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Claude E' Boyd

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Claude E' Boyd – PowerPoint PPT presentation

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Title: Claude E' Boyd


1
Overcoming Environmental Barriers to Aquacultural
Development
  • Claude E. Boyd
  • Department of Fisheries and Allied Aquacultures
  • Auburn University, Alabama 36849 USA

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Global farmed shrimp production (FAO, 2002)
4
US CHANNEL CATFISH PRODUCTION
5
WORLD POPULATION ESTIMATES
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Concerns Expressed About Aquaculture
  • Destruction of mangrove, wetlands, and other
  • sensitive aquatic habitat by aquaculture
    projects
  • Conversion of agricultural land to ponds
  • Water pollution resulting from pond effluents
  • Excessive use of drugs, antibiotics, and other
  • chemicalsor aquatic animal disease control
  • Inefficient utilization of fish meal and other
    natural
  • resources for fish and shrimp production
  • Salinization of land and water by effluents,
    seepage,
  • and sediment from brackishwater ponds

10
Concerns Expressed About Aquaculture
  • Excessive use of ground water and other
    freshwater
  • supplies for filling ponds
  • Spread of aquatic animal diseases from culture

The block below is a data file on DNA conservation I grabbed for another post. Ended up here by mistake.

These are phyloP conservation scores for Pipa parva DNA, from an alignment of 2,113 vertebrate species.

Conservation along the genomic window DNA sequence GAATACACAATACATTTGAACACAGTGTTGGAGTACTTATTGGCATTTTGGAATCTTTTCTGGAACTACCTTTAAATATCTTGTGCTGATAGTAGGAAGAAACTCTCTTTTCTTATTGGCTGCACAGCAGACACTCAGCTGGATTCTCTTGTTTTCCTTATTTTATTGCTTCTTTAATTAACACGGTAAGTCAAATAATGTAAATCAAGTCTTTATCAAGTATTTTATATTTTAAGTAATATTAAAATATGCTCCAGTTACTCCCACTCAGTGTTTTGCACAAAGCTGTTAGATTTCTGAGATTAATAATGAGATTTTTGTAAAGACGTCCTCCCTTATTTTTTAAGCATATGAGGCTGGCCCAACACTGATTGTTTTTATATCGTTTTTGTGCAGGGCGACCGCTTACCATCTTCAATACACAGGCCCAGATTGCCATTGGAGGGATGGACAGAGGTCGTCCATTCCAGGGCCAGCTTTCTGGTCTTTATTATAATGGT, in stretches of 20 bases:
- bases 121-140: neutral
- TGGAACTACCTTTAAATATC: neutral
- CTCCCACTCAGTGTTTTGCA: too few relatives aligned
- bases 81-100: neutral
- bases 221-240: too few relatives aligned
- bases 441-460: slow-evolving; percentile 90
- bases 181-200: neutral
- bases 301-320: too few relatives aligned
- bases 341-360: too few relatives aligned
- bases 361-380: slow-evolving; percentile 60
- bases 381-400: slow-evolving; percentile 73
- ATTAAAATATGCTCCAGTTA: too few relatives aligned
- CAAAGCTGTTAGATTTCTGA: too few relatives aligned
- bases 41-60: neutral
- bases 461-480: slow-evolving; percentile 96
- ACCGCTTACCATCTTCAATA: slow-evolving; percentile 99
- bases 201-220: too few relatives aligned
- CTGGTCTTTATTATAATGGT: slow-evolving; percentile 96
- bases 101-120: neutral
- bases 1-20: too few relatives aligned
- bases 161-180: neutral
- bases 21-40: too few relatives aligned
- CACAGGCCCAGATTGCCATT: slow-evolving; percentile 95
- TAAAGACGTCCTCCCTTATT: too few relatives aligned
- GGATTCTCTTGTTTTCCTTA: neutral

of
  • organisms to native populations
  • Negative effects on biodiversity caused by
    escape of
  • non-native species introduced for
    aquaculture,
  • destruction of birds and other predators,
    and
  • entrainment of aquatic organisms in pumps
    and
  • Conflicts with other resource users and
    disruption of
  • nearby communities.

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CODES OF CONDUCT
  • A system of principles or rules about how some
    activity (in this case, aquaculture) should be
    conducted. Codes usually are adopted
    voluntarily. They should be supplemented by
    Codes of Practice.

19
CODES OF PRACTICE
  • Provide a list of management practices
    considered appropriate for fulfilling the
    objectives of a Code of Conduct. Codes of
    Practice should be supplemented with a Operating
    Guidelines and Procedures Manual.

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Loads of nitrogen and phosphorus released per
1,000 kg feed in different aquaculture systems.
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Nitrogen budget of catfish ponds.
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Phosphorus budget of catfish ponds.
30
Warm Water CAAPF
  • Includes ponds, raceways, or other similar
    structures which discharge at least 30 days per
    year but does not include
  • Closed ponds which discharge only during
  • periods of excess runoff
  • Facilities which produce less than 45,454
  • harvest weight kilograms per year (about
  • 100,000 lbs/year)

31
Exclusion of Species and Production Systems
  • Ponds
  • Lobster Pounds
  • Crawfish
  • Molluscan shellfish production in open water
  • Aquariums
  • Alligators
  • Alaskan Net Pen Systems

32
Basis for Exclusions
  • EPA does not believe that the species/production
  • systems add more than trivial amounts of
  • pollutants to waters of the nation
  • EPA does not believe that there are feasible
  • pollutant control technologies to reduce
  • pollutant loads in more than minimal amounts